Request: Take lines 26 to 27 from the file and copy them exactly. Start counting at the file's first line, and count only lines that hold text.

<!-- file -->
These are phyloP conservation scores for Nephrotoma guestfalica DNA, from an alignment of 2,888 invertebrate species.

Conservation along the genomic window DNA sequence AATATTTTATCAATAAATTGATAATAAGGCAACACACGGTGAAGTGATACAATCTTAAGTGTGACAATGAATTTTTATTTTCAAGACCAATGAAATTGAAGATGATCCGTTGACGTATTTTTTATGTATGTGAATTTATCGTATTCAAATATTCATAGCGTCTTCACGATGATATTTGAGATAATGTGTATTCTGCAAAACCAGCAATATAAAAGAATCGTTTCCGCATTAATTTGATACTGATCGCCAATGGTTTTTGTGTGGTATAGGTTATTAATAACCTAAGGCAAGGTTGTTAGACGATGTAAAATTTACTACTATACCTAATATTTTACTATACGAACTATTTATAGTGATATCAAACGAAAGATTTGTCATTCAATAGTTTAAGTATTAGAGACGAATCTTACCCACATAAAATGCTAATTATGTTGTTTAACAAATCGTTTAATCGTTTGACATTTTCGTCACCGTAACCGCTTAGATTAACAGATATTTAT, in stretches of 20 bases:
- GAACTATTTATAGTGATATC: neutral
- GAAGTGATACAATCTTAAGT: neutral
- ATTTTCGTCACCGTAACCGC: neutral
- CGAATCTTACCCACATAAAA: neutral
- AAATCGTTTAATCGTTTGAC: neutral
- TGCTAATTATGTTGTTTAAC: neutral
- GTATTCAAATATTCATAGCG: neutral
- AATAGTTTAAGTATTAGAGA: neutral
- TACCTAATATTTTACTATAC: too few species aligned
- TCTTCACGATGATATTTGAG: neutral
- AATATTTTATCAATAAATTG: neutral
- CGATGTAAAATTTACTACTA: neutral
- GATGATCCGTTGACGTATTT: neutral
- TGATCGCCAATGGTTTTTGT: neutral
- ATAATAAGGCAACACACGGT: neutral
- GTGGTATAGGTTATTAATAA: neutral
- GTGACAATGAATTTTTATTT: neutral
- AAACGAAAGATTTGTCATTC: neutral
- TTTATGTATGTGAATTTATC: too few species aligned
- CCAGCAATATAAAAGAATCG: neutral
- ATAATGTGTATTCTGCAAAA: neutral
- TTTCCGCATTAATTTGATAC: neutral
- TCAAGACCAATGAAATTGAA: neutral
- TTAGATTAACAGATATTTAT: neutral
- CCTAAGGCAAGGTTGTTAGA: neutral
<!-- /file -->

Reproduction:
- TTAGATTAACAGATATTTAT: neutral
- CCTAAGGCAAGGTTGTTAGA: neutral